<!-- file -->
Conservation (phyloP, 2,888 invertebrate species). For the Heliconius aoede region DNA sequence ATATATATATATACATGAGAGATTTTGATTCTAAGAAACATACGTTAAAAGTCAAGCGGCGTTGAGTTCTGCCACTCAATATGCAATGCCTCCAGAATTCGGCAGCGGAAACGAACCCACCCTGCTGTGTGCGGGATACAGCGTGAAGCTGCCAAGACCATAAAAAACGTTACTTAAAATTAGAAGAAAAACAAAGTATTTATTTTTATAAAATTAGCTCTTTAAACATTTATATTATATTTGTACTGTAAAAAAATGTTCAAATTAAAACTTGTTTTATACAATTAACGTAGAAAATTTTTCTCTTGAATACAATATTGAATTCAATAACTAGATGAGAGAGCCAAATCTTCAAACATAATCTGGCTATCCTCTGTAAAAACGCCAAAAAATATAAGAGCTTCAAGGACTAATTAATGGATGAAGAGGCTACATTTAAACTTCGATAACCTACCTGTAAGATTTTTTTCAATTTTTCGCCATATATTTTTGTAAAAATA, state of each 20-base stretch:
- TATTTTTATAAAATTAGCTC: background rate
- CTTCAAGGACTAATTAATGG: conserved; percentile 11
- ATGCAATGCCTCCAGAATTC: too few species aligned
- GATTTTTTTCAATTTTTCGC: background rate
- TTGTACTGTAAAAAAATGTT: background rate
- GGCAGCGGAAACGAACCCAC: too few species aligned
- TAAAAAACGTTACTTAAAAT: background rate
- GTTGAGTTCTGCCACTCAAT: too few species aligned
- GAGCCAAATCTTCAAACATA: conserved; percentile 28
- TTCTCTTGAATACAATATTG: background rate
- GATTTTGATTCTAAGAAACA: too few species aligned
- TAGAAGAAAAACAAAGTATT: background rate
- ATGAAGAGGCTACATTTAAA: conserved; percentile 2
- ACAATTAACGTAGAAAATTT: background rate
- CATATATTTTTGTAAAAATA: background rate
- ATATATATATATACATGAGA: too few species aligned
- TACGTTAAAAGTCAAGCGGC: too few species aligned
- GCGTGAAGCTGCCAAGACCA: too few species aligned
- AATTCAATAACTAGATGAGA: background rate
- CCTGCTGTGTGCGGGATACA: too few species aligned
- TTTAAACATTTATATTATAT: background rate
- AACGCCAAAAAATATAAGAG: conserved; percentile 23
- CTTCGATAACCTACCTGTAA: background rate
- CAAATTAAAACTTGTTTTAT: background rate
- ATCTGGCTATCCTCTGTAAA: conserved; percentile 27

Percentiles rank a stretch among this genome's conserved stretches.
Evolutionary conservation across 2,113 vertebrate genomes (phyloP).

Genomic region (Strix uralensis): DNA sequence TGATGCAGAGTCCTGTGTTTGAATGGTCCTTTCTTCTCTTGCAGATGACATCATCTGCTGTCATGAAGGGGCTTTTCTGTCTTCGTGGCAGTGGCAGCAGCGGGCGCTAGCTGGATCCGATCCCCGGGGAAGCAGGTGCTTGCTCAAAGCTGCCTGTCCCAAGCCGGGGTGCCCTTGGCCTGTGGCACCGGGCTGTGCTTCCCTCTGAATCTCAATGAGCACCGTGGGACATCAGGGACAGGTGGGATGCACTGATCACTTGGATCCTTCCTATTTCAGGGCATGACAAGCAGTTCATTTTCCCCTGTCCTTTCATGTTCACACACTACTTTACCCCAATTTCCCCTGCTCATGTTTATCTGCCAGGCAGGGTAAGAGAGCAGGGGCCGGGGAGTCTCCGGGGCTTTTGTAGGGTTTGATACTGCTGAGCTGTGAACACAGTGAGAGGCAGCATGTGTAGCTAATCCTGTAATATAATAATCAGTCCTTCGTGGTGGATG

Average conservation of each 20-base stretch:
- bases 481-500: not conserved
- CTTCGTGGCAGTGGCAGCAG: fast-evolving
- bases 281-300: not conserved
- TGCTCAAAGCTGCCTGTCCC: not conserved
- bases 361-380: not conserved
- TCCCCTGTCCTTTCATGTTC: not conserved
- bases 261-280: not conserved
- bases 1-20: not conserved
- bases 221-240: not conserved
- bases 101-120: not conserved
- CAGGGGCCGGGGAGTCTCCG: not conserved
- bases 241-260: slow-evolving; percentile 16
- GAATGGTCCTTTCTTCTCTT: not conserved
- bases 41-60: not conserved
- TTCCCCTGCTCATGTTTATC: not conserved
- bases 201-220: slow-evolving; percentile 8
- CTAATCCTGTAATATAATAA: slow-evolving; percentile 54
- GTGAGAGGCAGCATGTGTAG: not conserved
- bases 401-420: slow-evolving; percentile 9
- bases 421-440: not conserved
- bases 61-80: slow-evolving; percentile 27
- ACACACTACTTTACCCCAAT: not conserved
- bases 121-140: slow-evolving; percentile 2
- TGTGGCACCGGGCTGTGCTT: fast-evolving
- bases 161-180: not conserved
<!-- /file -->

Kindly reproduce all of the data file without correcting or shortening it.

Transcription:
Conservation (phyloP, 2,888 invertebrate species). For the Heliconius aoede region DNA sequence ATATATATATATACATGAGAGATTTTGATTCTAAGAAACATACGTTAAAAGTCAAGCGGCGTTGAGTTCTGCCACTCAATATGCAATGCCTCCAGAATTCGGCAGCGGAAACGAACCCACCCTGCTGTGTGCGGGATACAGCGTGAAGCTGCCAAGACCATAAAAAACGTTACTTAAAATTAGAAGAAAAACAAAGTATTTATTTTTATAAAATTAGCTCTTTAAACATTTATATTATATTTGTACTGTAAAAAAATGTTCAAATTAAAACTTGTTTTATACAATTAACGTAGAAAATTTTTCTCTTGAATACAATATTGAATTCAATAACTAGATGAGAGAGCCAAATCTTCAAACATAATCTGGCTATCCTCTGTAAAAACGCCAAAAAATATAAGAGCTTCAAGGACTAATTAATGGATGAAGAGGCTACATTTAAACTTCGATAACCTACCTGTAAGATTTTTTTCAATTTTTCGCCATATATTTTTGTAAAAATA, state of each 20-base stretch:
- TATTTTTATAAAATTAGCTC: background rate
- CTTCAAGGACTAATTAATGG: conserved; percentile 11
- ATGCAATGCCTCCAGAATTC: too few species aligned
- GATTTTTTTCAATTTTTCGC: background rate
- TTGTACTGTAAAAAAATGTT: background rate
- GGCAGCGGAAACGAACCCAC: too few species aligned
- TAAAAAACGTTACTTAAAAT: background rate
- GTTGAGTTCTGCCACTCAAT: too few species aligned
- GAGCCAAATCTTCAAACATA: conserved; percentile 28
- TTCTCTTGAATACAATATTG: background rate
- GATTTTGATTCTAAGAAACA: too few species aligned
- TAGAAGAAAAACAAAGTATT: background rate
- ATGAAGAGGCTACATTTAAA: conserved; percentile 2
- ACAATTAACGTAGAAAATTT: background rate
- CATATATTTTTGTAAAAATA: background rate
- ATATATATATATACATGAGA: too few species aligned
- TACGTTAAAAGTCAAGCGGC: too few species aligned
- GCGTGAAGCTGCCAAGACCA: too few species aligned
- AATTCAATAACTAGATGAGA: background rate
- CCTGCTGTGTGCGGGATACA: too few species aligned
- TTTAAACATTTATATTATAT: background rate
- AACGCCAAAAAATATAAGAG: conserved; percentile 23
- CTTCGATAACCTACCTGTAA: background rate
- CAAATTAAAACTTGTTTTAT: background rate
- ATCTGGCTATCCTCTGTAAA: conserved; percentile 27

Percentiles rank a stretch among this genome's conserved stretches.
Evolutionary conservation across 2,113 vertebrate genomes (phyloP).

Genomic region (Strix uralensis): DNA sequence TGATGCAGAGTCCTGTGTTTGAATGGTCCTTTCTTCTCTTGCAGATGACATCATCTGCTGTCATGAAGGGGCTTTTCTGTCTTCGTGGCAGTGGCAGCAGCGGGCGCTAGCTGGATCCGATCCCCGGGGAAGCAGGTGCTTGCTCAAAGCTGCCTGTCCCAAGCCGGGGTGCCCTTGGCCTGTGGCACCGGGCTGTGCTTCCCTCTGAATCTCAATGAGCACCGTGGGACATCAGGGACAGGTGGGATGCACTGATCACTTGGATCCTTCCTATTTCAGGGCATGACAAGCAGTTCATTTTCCCCTGTCCTTTCATGTTCACACACTACTTTACCCCAATTTCCCCTGCTCATGTTTATCTGCCAGGCAGGGTAAGAGAGCAGGGGCCGGGGAGTCTCCGGGGCTTTTGTAGGGTTTGATACTGCTGAGCTGTGAACACAGTGAGAGGCAGCATGTGTAGCTAATCCTGTAATATAATAATCAGTCCTTCGTGGTGGATG

Average conservation of each 20-base stretch:
- bases 481-500: not conserved
- CTTCGTGGCAGTGGCAGCAG: fast-evolving
- bases 281-300: not conserved
- TGCTCAAAGCTGCCTGTCCC: not conserved
- bases 361-380: not conserved
- TCCCCTGTCCTTTCATGTTC: not conserved
- bases 261-280: not conserved
- bases 1-20: not conserved
- bases 221-240: not conserved
- bases 101-120: not conserved
- CAGGGGCCGGGGAGTCTCCG: not conserved
- bases 241-260: slow-evolving; percentile 16
- GAATGGTCCTTTCTTCTCTT: not conserved
- bases 41-60: not conserved
- TTCCCCTGCTCATGTTTATC: not conserved
- bases 201-220: slow-evolving; percentile 8
- CTAATCCTGTAATATAATAA: slow-evolving; percentile 54
- GTGAGAGGCAGCATGTGTAG: not conserved
- bases 401-420: slow-evolving; percentile 9
- bases 421-440: not conserved
- bases 61-80: slow-evolving; percentile 27
- ACACACTACTTTACCCCAAT: not conserved
- bases 121-140: slow-evolving; percentile 2
- TGTGGCACCGGGCTGTGCTT: fast-evolving
- bases 161-180: not conserved